September 1, 2013

The Public Eye: How CPS handled case of baby who died of drug overdose

In April 2012, five months before Ryder Salmen was killed by a drug overdose – the result of breast-feeding by his drug-abusing mother, police say – he was the subject of a report to Sacramento County Child Protective Services.

In April 2012, five months before Ryder Salmen was killed by a drug overdose – the result of breast-feeding by his drug-abusing mother, police say – he was the subject of a report to Sacramento County Child Protective Services.

Then 4 months old, Ryder was brought to a hospital because he was lethargic. A drug test found methadone in his system, the same drug that caused him to show withdrawal symptoms when he was born, according to documents in his CPS case file, which was obtained by The Bee through a Public Records Act request.

Court documents say that Stephens was warned to stop breast-feeding Ryder. After receiving the April report, a CPS social worker determined that Ryder was at risk because he was a "drug-exposed infant."

"A safety plan is required for the child to remain in the home," the agency's safety assessment said.

Still, Ryder died in September 2012. His mother, 32-year-old Sarah Ann Stephens of Citrus Heights, was charged recently with murder and two counts of child endangerment. Ryder suffered a fatal overdose of Xanax, methadone and the painkiller Opana through his mother's breast milk, police said.

CPS' safety plan for the baby – a separate document from the assessment that outlines steps to be taken to protect the child – was not included in the records released by the agency. Only the juvenile court can release the safety plan, Michelle Callejas, deputy director of CPS, said in a written statement.

She indicated that a safety plan was completed in Ryder's case, but said she could not answer questions about it because it falls outside the scope of the records released by CPS.

However, a CPS manager did not approve the safety assessment in Ryder's case until three months after a social worker created it, records show.

That response is unacceptable, said Ed Howard, senior counsel for the Children's Advocacy Institute at the University of San Diego School of Law, who reviewed Ryder's case file at the request of The Bee.

"Is it their policy to wait three months to approve safety assessments for the children of drug-addicted mothers?" Howard said. "This undermines the confidence about whether Sacramento County CPS is doing its job."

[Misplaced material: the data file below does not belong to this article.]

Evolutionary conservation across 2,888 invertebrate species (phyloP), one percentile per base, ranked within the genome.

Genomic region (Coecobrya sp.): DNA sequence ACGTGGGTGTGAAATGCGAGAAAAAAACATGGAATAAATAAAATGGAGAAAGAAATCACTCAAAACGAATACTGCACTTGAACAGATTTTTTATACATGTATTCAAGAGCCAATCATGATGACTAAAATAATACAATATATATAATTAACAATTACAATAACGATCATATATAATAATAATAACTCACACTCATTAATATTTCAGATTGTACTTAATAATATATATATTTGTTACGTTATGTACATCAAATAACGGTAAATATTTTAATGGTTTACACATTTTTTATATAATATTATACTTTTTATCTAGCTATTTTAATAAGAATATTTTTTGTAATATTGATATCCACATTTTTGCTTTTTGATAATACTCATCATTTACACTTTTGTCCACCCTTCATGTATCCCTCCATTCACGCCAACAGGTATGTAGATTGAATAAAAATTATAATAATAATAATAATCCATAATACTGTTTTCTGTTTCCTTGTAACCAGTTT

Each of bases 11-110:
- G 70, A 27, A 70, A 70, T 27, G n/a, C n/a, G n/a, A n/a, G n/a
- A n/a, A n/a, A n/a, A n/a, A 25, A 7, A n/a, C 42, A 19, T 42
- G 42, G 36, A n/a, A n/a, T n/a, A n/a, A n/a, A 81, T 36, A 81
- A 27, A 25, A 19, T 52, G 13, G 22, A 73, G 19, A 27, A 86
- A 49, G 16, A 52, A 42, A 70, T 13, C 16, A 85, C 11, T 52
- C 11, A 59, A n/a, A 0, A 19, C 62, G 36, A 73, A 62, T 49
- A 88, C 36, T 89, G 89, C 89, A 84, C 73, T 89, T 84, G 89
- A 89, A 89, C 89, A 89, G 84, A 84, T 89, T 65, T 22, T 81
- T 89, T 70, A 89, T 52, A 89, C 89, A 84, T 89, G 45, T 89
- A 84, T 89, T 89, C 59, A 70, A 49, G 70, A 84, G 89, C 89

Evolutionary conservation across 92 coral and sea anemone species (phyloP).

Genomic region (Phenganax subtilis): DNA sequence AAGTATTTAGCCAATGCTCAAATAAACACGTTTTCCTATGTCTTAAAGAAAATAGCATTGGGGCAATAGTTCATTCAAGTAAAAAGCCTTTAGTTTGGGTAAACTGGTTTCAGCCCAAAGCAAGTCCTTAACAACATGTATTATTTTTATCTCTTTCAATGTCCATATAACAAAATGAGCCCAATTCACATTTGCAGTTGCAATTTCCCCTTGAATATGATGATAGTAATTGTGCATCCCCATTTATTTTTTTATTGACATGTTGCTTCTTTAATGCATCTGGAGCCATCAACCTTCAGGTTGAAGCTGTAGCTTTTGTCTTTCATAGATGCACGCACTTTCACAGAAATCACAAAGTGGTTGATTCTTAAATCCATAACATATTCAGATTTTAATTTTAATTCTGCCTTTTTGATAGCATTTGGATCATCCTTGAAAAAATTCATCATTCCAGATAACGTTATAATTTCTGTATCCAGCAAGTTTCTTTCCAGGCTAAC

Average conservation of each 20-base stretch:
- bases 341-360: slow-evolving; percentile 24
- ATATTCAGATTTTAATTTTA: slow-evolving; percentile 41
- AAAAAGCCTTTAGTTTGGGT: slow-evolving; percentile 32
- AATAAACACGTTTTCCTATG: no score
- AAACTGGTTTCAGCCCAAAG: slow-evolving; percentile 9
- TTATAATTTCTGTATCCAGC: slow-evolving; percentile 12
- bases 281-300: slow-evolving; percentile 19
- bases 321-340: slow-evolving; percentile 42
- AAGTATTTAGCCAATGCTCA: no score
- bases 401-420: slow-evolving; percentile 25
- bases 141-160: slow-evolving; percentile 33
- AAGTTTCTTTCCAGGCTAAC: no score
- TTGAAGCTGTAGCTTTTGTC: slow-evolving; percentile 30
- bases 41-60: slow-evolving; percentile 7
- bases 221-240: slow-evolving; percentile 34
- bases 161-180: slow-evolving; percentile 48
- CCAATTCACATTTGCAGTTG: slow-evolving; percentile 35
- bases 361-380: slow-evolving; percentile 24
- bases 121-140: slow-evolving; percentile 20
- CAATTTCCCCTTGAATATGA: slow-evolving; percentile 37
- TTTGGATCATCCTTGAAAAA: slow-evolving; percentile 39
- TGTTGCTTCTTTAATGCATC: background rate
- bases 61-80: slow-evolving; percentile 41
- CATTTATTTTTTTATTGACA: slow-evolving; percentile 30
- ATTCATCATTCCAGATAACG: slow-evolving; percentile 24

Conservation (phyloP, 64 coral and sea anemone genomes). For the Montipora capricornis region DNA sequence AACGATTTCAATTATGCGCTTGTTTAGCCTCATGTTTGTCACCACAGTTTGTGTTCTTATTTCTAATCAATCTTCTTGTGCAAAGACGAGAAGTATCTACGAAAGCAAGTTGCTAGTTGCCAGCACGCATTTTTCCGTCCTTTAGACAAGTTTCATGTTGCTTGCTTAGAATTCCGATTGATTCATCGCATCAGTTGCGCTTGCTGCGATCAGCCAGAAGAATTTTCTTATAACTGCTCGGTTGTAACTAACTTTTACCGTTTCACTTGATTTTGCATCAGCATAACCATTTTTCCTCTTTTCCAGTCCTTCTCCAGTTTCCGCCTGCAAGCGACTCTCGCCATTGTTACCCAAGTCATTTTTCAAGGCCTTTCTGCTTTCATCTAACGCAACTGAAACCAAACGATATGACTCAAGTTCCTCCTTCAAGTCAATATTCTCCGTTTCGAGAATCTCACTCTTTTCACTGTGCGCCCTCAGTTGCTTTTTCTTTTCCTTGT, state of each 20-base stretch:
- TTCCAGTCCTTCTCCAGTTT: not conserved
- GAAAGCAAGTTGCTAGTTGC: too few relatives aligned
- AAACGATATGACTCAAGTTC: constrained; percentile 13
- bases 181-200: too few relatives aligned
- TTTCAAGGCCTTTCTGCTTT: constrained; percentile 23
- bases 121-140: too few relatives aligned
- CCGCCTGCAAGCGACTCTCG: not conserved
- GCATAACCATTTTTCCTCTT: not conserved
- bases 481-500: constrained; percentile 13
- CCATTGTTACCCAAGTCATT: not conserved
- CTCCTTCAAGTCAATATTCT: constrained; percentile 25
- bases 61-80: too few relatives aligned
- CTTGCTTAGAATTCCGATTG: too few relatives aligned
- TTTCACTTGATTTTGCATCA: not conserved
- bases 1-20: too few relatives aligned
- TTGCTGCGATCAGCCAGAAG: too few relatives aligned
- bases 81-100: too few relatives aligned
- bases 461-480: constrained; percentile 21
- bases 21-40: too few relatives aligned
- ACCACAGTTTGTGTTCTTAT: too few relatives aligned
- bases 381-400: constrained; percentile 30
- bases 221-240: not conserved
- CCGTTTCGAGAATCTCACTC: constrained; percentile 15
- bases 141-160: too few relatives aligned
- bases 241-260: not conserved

Howard points to a 2009 letter from the California Department of Social Services that was sent to county CPS agencies across the state. The letter tells supervisors to monitor assessments' "consistent use throughout the life of a case, and provide guidance and support to social workers regarding its implementation ."

In her written response, Callejas said, "the safety assessment should be approved by the supervisor upon completion by the social worker. However, there are occasions when a time lapse occurs between the review of the safety assessment and the (approval) ."

On Aug. 12, 2012, the same day CPS approved the first safety assessment, the agency created another safety assessment. The second assessment said Ryder faced a low risk of future maltreatment.

"Based on the documentation, it looks like someone was covering their tracks" because of the delay in approving the first assessment, Howard said.

But Callejas said the second assessment was needed to a determine whether improvements had been made in the home after a safety plan was put in place.

Bill Grimm, senior attorney for the National Center for Youth Law in Oakland, said the key question is what CPS did in its safety plan. Both Grimm and Howard, who helped draft the law making child welfare records public when a child dies from suspected maltreatment, said CPS could release safety plans.

Specifically, CPS needs to say what action it takes when it has a drug-abusing mother who breast-feeds her baby, Grimm said. It should have a policy for such situations, he said.

Callejas said social workers consult with medical professionals. "Through consultation, CPS has learned that there are differing opinions within the medical community regarding this issue. As a result, CPS initiated outreach to medical providers to have further discussions and identify ways to work collaboratively on this issue," she said.

CPS received a second report questioning Ryder's safety shortly after completing its second safety assessment. A Citrus Heights police officer made the report after citing Stephens for child endangerment when the car she was driving, with Ryder in the back seat, went off the road.

Based on the records, CPS apparently did not complete another risk assessment following the incident. Callejas said she could not answer questions about the handling of the second report, stating again that the questions fall outside the scope of the released records.

Ryder died of a drug overdose less than a month after the officer made the second report to CPS.

Call The Bee's Brad Branan, (916) 321-1065. Follow him on Twitter @BradB_at_SacBee.

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